Apart from the implementation, a schematic representation of the coupling algorithm is illustrated in Figure 6. The most complex coupling is discussed here, being the two-way coupling with OceanWave3D. The coupling communication occurs at the beginning and at the end of an OceanWave3D time step, which is referred to as the “communication time step”. Due to the larger grid size and simplified equations in OceanWave3D, the communication time step is considerably larger than the DualSPHysics time step. This means that DualSPHysics performs multiple smaller time steps during one communication time step. At the beginning of a communication time step, the horizontal orbital velocities at the inlet and outlet locations, ${u}_{1}$ and ${u}_{2}$, are calculated in OceanWave3D, as well as the surface elevation of the complete OceanWave3D domain ${\eta}_{OW3D}$, and sent to the Python programming using the MPI protocol. Simultaneously, Python receives the measured surface elevation from DualSPHysics near the inlet and outlet ${\eta}_{WG,in/out}$. The velocity correction is calculated using ${\eta}_{AWAS,in}$ and ${\eta}_{AWAS,out}$, resulting in the corrected orbital velocities ${u}_{in/out}$ which are sent back to DualSPHysics, together with the surface elevation at the inlet ${\eta}_{OW3D,in}$. The quantities are imposed within the inlet and outlet buffer zones and the DualSPHysics simulation calculates multiple time steps until the communication time step is reached. The surface elevation from DualSPHysics ${\eta}_{SPH}$ is sent to Python, where the signal is filtered and sent back to OceanWave3D as ${\eta}_{f,r}$ to overwrite the original result. To ensure a smooth transition between the DualSPHysics free surface and the OceanWave3D free surface, a relaxation functions ${f}_{rel}$ is applied (see Figure 7). The applied function ${f}_{rel}$ is the same as is applied within OceanWave3D’s generation and absorption relaxation zones. Within the relaxation zone, the filtered solution ${\eta}_{f,r}$ is then obtained as given in Equation (18), with B the length of the zone, x the location within the relaxation zone and ${x}_{0}$ the reference location of the relaxation zone:

$$\begin{array}{ccc}\hfill {\eta}_{f,r}& =& (1-{f}_{rel})\xb7{\eta}_{OW3D}+{f}_{rel}\xb7{\eta}_{SPH},\hfill \end{array}$$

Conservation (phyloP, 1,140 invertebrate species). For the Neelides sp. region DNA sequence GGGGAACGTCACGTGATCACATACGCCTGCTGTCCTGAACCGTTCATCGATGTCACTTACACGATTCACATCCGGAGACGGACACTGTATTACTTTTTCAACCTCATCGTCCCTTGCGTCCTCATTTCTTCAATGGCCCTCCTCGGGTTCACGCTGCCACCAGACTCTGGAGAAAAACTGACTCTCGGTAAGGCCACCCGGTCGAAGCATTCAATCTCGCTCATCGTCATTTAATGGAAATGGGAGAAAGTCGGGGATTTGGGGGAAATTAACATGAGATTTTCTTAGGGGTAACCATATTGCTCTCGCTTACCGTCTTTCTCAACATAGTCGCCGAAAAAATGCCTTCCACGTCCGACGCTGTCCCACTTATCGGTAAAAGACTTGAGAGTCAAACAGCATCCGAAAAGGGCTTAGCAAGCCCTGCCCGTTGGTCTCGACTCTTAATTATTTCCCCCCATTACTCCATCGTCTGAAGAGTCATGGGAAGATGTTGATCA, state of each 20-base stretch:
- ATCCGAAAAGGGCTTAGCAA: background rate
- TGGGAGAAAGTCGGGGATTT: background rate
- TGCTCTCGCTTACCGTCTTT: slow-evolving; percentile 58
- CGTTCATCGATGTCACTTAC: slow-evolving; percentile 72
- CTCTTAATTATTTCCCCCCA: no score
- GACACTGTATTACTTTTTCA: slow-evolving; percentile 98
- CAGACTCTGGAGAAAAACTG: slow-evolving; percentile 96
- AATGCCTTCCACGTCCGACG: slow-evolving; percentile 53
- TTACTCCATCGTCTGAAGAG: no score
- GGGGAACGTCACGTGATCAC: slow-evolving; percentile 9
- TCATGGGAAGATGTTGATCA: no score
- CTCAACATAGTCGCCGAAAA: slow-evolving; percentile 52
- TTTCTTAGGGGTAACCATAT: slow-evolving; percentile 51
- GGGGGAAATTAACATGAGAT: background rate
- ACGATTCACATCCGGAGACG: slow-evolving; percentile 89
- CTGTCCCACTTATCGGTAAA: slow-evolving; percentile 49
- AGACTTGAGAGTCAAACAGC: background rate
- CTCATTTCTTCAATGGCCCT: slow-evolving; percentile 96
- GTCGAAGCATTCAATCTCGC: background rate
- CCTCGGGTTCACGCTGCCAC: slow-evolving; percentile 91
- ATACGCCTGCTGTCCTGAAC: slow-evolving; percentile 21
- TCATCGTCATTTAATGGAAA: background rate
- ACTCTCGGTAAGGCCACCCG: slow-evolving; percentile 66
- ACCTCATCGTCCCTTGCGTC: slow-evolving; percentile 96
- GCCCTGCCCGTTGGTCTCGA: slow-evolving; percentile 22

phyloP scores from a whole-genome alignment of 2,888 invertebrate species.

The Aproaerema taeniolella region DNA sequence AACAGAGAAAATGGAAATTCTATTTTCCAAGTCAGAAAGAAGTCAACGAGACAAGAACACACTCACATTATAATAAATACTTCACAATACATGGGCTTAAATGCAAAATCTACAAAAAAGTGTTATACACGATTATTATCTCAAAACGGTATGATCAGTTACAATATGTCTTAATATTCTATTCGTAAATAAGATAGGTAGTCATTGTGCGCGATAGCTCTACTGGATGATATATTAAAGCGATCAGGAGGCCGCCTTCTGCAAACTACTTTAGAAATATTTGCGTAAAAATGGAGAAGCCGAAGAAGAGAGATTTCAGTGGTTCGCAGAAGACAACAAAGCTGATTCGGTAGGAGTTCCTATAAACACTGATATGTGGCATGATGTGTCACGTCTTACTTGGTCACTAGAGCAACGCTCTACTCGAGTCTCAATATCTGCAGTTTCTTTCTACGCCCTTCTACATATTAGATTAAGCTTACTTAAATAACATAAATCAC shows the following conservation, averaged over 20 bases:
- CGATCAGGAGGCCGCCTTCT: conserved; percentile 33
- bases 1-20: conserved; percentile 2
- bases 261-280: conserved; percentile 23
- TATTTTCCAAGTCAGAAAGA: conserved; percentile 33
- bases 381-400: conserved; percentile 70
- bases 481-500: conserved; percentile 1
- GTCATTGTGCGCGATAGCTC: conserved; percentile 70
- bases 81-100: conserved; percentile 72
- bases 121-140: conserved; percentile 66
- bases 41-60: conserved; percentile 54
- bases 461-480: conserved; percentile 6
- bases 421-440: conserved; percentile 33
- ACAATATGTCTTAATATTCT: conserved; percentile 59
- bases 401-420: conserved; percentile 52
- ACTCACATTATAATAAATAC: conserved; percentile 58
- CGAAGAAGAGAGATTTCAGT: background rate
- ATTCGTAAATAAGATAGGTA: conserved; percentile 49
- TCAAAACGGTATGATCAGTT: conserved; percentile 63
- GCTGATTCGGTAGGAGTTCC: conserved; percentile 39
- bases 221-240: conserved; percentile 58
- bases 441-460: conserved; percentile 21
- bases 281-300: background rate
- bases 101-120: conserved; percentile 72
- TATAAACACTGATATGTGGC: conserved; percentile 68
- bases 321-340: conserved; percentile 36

$$\begin{array}{ccc}\hfill {f}_{rel}& =& {\left(\frac{x-{x}_{0}}{B}\right)}^{3.5}.\hfill \end{array}$$

## 5. 2D Coupled Model: Validation

First, the two-way coupling between DualSPHysics and OceanWave3D is validated in 2D. The coupling is applied to compare the response of a box, floating in three degrees of freedom (heave, surge and pitch) to experimental data, as described in Ren et al. [44]. The numerical test set-up is illustrated in Figure 8. The full OceanWave3D domain has a length of 20.0 m, while the DualSPHysics domain is 6.12 m long (three wave lengths) and starts at $x=4.0$ m. The floating box is positioned at $x=5.5$ m in a water depth of $d=0.4$ m and has the dimensions 0.3 m × 0.2 m (length × height) with a draft ${q}_{box}=0.1$ m. A regular wave with wave height $H=0.1$ m and wave period $T=1.2$ s is generated, characterised as a Stokes third-order wave. A particle size of ${d}_{p}=0.01$ m is used. The SPH domain is chosen to be larger than one wavelength ${L}_{wav}$, since the box is freely floating and will drift in the x-direction over time.

#### 5.1. DualSPHysics Solver Options

The efficiency and accuracy of DualSPHysics was investigated in Altomare et al. [45] for wave propagation and absorption showing good agreement between numerical results and experimental data. Accordingly, similar DualSPHysics solver options used for that work will be used here to perform the numerical simulations. The solver options used in this section are summarized in Table 2. The time integration scheme is chosen to be the Verlet scheme, employing a variable time step based on the CFL number. The chosen kernel is the Wendland kernel with a smoothing length of ${h}_{SPH}=2.0\xb7{d}_{p}$. The artificial viscosity is set to be $\alpha =0.01$. Tait’s equation of state is applied to calculate the fluid pressures. The boundary conditions are the open boundaries introduced by Tafuni et al. [24] and some numerical diffusivity is added by applying a $\delta $-SPH treatment with a coefficient of $\delta -SPH=0.1$. These parameters have been thoroughly studied in Verbrugghe [46] and have proven to lead to accurate wave propagation within DualSPHysics. There, a convergence analysis has proven a convergence rate in between first-order and second-order, and a thorough validation study of the wave dynamics was performed.